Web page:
Over the last two years, the COVID-19 pandemic created a variety of challenges to both health care systems and the individuals they serve, but dire circumstances also fostered particular health care innovations. Voice-controlled devices (“VCDs”) have helped senior care facility populations combat feelings of isolation and loneliness that were exacerbated by visiting restrictions and distancing measures implemented in response to the pandemic. However, introducing VCDs into a senior care environment created certain concerns for the owners and administration of such facilities. We examine key privacy rights considerations as well as best practices for shaping effective policies for VCD usage in senior care settings.
Residential senior care facilities were tasked with creating new avenues for their populations to have meaningful interactions with family, friends, clergy and professional advisers, such as social workers, attorneys, and financial planners. To facilitate these important conversations, senior care facilities introduced VCDs, such as Amazon’s Echo and Google’s Nest devices, as tools for residents to use in maintaining these important relationships.
Senior care facilities have encountered specific challenges regarding compliance with the Health Insurance Portability and Accountability Act of 1996 (“HIPAA”). In addition to HIPAA, senior care facilities’ management and administration must also remain mindful of privacy rights afforded to residents by both federal and state law, such as those codified in New Jersey (as well as other states). Amazon has begun to directly partner with senior care facilities to introduce Echo devices into a partner’s facilities and, in tandem, provide to such partners policies and guidance related to installing and utilizing the Echo devices. However, senior care entities that implement VCDs on their own accord must craft policies and procedures with little formal guidance from governmental or regulatory bodies. For organizations that do not have the financial resources to partner directly with Amazon and benefit from its ready-made policies, preparing policies and procedures that sufficiently address all areas of concern can be a difficult task, as they must remain mindful of a variety of issues which include:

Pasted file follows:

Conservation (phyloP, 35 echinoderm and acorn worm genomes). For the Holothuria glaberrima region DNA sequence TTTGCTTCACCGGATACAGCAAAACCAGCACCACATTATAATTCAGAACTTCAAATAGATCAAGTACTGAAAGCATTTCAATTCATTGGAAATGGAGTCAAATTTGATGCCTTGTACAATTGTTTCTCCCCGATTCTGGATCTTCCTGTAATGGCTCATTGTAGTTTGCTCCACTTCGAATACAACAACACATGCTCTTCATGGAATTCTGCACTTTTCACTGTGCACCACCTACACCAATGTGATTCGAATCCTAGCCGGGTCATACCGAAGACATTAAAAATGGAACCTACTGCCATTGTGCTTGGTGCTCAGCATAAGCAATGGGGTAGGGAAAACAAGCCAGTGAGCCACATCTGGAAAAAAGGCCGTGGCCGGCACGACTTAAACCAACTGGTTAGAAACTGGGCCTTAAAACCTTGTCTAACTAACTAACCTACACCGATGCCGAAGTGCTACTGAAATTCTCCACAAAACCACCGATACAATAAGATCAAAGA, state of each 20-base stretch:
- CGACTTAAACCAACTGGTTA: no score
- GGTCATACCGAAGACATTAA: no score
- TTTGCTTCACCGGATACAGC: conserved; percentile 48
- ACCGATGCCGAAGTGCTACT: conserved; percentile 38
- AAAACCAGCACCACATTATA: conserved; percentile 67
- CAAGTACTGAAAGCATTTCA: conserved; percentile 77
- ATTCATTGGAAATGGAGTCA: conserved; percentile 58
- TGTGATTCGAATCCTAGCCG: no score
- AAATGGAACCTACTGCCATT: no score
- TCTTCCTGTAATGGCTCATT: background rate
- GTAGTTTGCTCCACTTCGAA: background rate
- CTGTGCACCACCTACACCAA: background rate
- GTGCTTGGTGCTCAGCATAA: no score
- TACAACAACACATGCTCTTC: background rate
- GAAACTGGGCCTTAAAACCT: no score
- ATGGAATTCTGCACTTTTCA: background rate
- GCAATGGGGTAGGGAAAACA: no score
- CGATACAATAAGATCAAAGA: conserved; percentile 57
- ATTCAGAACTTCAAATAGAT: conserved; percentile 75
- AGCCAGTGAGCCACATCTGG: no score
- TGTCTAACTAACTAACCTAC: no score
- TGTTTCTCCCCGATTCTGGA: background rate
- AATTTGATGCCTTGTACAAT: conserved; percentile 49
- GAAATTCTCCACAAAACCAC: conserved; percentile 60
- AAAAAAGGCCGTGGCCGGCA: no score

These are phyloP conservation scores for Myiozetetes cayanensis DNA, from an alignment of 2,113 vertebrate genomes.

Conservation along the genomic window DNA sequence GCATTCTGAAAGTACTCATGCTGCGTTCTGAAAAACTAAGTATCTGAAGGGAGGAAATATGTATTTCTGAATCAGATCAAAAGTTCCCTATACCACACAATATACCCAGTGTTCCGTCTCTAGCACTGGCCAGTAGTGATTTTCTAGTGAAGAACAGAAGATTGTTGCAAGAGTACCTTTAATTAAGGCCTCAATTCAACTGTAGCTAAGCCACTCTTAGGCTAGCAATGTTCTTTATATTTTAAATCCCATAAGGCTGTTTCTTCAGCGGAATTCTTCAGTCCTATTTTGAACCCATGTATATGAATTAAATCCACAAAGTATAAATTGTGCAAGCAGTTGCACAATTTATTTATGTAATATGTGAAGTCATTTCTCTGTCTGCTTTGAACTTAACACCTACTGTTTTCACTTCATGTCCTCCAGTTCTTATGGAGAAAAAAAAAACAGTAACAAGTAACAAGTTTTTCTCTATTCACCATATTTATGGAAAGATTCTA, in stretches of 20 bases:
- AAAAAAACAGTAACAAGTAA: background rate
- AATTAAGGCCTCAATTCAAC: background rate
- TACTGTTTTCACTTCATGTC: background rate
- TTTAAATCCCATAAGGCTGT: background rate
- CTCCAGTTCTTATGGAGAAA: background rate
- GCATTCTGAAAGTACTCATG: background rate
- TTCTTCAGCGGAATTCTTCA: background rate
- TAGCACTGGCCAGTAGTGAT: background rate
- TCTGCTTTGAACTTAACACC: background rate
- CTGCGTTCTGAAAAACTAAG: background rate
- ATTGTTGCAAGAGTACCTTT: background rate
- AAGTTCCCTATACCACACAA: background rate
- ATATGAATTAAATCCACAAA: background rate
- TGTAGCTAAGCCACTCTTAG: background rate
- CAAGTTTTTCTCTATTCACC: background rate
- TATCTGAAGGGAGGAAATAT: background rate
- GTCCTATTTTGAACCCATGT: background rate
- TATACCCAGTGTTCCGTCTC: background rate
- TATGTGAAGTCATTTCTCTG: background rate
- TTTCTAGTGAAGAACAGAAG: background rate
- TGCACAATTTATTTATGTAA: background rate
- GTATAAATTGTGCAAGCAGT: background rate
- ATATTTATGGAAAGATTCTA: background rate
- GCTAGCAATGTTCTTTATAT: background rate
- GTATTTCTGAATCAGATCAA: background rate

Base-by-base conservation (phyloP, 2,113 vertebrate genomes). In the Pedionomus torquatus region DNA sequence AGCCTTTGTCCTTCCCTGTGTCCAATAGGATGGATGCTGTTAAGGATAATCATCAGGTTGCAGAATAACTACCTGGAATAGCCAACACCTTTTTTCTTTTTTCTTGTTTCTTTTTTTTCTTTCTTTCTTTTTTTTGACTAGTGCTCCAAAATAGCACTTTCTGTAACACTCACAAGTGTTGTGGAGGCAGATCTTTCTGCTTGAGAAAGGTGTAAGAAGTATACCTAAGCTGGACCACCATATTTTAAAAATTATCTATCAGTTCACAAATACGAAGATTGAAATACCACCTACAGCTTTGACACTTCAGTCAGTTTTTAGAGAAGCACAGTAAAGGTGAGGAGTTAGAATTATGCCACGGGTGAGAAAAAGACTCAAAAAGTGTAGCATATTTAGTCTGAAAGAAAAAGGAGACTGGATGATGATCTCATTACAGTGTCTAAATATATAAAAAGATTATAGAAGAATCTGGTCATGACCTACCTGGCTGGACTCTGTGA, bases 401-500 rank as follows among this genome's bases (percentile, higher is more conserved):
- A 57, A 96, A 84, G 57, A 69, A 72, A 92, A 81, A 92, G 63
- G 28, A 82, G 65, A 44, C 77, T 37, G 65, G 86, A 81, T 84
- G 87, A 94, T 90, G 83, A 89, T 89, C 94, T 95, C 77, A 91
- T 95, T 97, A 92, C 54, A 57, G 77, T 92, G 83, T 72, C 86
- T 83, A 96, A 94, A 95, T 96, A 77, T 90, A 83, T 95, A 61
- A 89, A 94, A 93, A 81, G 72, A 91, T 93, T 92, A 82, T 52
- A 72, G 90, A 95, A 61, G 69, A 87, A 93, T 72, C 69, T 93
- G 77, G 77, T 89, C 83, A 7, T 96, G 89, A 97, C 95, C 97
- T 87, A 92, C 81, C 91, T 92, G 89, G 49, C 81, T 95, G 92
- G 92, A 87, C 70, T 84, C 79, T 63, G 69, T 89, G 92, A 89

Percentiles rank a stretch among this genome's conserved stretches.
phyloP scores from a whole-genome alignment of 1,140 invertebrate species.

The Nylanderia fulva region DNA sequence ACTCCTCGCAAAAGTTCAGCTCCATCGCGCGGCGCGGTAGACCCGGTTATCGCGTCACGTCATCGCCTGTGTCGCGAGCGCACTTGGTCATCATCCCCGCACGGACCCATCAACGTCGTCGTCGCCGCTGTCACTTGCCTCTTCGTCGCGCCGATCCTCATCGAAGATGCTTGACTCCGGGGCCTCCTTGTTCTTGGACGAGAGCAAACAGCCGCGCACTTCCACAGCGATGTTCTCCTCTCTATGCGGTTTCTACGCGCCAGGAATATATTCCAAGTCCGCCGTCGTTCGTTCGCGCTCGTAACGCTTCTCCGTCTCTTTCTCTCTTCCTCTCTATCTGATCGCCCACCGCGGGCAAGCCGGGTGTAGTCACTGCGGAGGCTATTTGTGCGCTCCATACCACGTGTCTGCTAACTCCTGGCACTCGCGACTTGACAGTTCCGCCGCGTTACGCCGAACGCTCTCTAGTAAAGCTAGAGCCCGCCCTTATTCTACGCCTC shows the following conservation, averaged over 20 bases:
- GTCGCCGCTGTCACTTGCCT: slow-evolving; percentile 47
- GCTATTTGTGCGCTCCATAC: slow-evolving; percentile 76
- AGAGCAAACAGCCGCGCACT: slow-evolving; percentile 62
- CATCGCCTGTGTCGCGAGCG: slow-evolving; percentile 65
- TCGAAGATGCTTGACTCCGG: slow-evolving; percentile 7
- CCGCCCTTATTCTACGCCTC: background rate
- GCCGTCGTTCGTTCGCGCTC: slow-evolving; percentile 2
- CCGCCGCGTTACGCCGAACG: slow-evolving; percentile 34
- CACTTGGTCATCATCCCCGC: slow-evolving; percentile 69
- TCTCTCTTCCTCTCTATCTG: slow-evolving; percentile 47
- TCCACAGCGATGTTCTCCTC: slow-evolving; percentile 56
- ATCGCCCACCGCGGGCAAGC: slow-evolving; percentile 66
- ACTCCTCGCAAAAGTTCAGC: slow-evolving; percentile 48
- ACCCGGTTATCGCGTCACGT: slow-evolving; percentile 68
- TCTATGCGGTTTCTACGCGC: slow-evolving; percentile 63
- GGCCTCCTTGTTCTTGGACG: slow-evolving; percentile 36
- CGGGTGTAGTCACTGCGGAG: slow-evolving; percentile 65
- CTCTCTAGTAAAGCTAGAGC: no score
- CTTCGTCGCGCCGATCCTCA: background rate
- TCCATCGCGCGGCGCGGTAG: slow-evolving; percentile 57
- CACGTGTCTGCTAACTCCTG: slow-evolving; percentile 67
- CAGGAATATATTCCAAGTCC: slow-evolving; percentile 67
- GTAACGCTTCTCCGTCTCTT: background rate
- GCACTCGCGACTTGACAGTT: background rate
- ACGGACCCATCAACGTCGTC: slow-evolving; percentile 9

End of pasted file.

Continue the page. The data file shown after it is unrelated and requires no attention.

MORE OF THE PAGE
- assuring that the facility remains compliant with all applicable laws, including HIPAA;
- protecting the privacy rights of the population under their care, including implementing and maintaining appropriate safeguards; and
- considering practical and logistical issues in implementing the use of VCDs.
The above three concerns alone implicate a broad array of topics including, but not limited to, overseeing appropriate installation and programing of the VCDs, assuring that individuals in the presence of a VCD at the facility understand pertinent privacy concerns, notifying visitors and other third parties of the presence of VCDs, and addressing VCD use that does not comply with the facility’s policy and procedures. Further, after preparing appropriate policies and procedures for VCD use, senior care facilities must also address implementation. For example, administration should consider the most effective means by which it could provide sufficient disclosures related to VCDs to residents, visitors, and third-parties at the facilities, as well as establish a procedure for obtaining acknowledgements and consents of such parties as to the facility’s VCD policy. Further, management and administration must take into account the need to train its staff on how to operate a VCD and perform basic functions on common VCDs, such as muting the microphone to prevent the VCD from passively capturing verbal communications.
While introducing VCDs to senior care facilities has proved beneficial to resident populations and created a new option for outside communication with family and loved ones, safe and constructive VCD use places the onus on a facility’s management and administration to draft, adopt, and implement carefully considered policies and procedures to protect privacy rights.